The torture chamber kits were the Aurora "Monster Scenes" (1972). There was a Frankenstein('s monster), Warren's "Vampirella", Dr. Deadly, The Victim, The Pain Parlor, The Pendulum and others.

"Phantom" was my favorite Aurora monster model, too!

8:07 PM  
Blogger Christopher said...

.."but how could we trust Calvin Beck with that kind of money?"-LMAO

I remember sweatin' thru those long winded Paul Killiam informative title cards on Blackhawk films,by the hot lamp of the old super 8 projector while it clatterd away and wondering how long before my audience bails also..

11:26 PM  
Anonymous Jim Lane said...

Kevin K.: Personally, I'm quite happy with my Milestone Films DVD set. I only wish we could get a restoration of the original 1925 version (I do prefer the continuity of that edition) to match the 1929 reissue; the '29 version survives in a very good 35mm print, and the restoration includes tinting, Technicolor, and an orchestral score by Carl Davis. The '25 version is only a battered 16mm reduction print (or compiled from more than one) in flat b&W, and that's it. The latest David Shepard version Scoundrel cites does sound tempting, however, and I may check it out myself.

3:34 AM  
Anonymous Bill Luton said...

I'm glad you were able to get your Guillotine blade to fall John. Mine never would slide inspite of my every effort! Maybe I had too much blood paint on the blade.

10:36 PM  
Anonymous Ken said...

Unfortunately, THE PHANTOM OF THE OPERA was one of the titles lost in 1948 when Universal destroyed its remaining silent film library. (Only the negative to the 1929 version would have survived at that point, as it was produced by cutting the new scenes into the 1925 negative, while material in the 1925 negative that was dropped from the part-talkie remake was cut out and disposed of.)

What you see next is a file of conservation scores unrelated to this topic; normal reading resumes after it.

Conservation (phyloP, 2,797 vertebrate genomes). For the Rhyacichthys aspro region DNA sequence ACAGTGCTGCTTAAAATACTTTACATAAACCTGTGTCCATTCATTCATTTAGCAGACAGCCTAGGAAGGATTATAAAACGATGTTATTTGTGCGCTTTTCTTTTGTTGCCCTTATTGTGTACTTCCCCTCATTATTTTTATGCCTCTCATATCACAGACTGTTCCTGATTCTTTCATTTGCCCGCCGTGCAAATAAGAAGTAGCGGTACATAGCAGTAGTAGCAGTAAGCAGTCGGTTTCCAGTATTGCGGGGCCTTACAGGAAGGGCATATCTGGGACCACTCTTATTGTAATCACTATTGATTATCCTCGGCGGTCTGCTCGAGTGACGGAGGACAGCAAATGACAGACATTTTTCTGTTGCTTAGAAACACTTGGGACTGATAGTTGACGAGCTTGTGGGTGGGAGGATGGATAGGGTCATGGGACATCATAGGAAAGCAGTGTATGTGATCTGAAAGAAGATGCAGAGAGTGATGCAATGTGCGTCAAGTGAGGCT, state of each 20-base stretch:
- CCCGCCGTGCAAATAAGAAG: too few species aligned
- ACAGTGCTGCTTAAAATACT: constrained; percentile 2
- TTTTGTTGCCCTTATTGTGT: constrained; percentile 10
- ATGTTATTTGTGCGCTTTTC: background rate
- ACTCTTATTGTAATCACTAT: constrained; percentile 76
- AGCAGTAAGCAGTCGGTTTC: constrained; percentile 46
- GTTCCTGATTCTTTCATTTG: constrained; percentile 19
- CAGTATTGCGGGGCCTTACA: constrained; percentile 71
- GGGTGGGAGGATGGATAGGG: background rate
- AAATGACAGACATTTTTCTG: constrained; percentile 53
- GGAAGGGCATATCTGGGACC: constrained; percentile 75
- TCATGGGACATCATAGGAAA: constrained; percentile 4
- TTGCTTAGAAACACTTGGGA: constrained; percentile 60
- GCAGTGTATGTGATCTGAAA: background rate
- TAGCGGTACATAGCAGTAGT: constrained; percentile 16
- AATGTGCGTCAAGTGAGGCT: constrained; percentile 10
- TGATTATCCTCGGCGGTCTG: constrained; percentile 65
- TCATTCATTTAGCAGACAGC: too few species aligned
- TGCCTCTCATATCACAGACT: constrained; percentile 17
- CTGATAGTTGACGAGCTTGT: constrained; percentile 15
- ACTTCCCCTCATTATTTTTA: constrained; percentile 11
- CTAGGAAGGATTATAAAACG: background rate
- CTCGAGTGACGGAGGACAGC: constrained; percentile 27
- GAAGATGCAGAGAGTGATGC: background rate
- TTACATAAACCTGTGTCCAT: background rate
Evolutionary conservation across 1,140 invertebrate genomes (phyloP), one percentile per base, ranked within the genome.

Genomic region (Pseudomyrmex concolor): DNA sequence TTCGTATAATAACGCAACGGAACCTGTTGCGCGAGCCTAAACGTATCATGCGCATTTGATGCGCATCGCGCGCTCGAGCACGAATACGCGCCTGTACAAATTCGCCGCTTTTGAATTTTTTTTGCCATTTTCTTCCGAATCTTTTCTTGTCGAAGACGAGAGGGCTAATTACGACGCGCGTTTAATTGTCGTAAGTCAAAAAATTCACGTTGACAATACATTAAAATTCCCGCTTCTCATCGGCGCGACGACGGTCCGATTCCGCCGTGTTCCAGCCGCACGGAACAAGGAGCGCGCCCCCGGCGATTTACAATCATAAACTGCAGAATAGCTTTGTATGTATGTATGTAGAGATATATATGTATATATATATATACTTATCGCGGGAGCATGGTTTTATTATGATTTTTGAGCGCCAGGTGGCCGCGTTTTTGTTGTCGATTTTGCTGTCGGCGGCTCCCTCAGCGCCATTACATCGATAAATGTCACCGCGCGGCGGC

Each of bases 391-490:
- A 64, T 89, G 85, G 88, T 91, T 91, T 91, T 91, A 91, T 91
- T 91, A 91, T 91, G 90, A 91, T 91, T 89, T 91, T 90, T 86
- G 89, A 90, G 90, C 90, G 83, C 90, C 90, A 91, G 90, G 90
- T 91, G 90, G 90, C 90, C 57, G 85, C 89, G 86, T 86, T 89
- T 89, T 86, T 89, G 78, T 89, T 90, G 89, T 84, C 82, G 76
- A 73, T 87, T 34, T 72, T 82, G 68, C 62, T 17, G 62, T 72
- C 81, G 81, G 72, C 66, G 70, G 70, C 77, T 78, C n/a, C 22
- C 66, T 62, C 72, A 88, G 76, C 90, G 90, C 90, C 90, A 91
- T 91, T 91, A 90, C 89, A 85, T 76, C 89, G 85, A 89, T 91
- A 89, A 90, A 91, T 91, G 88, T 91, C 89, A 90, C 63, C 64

10:58 PM  
Blogger John McElwee said...

Bill, my guillotine blade worked alright most of the time, but occasionally it stuck about half way down, and on other occasions, the head would remain affixed even after the blade struck. I experienced many bungled executions, but was always ready to try again ...

4:05 PM  
Blogger Paul Castiglia said...

If "imitation is the sincerest form of flattery," then "Phantom" is a flattered film indeed - just think of how many dramatic and sometimes scary unmaskings we've seen in movies since! Some of the more notable: Vincent Price's big reveal in the classic "Abominable Dr. Phibes," the jarring faces of the nuclear mutants unmasked in "Beneath the Planet of the Apes" and the classic moment when Darth Vadar's helmet is removed in "Return of the Jedi," to name but three...

11:34 PM  
Anonymous Anonymous said...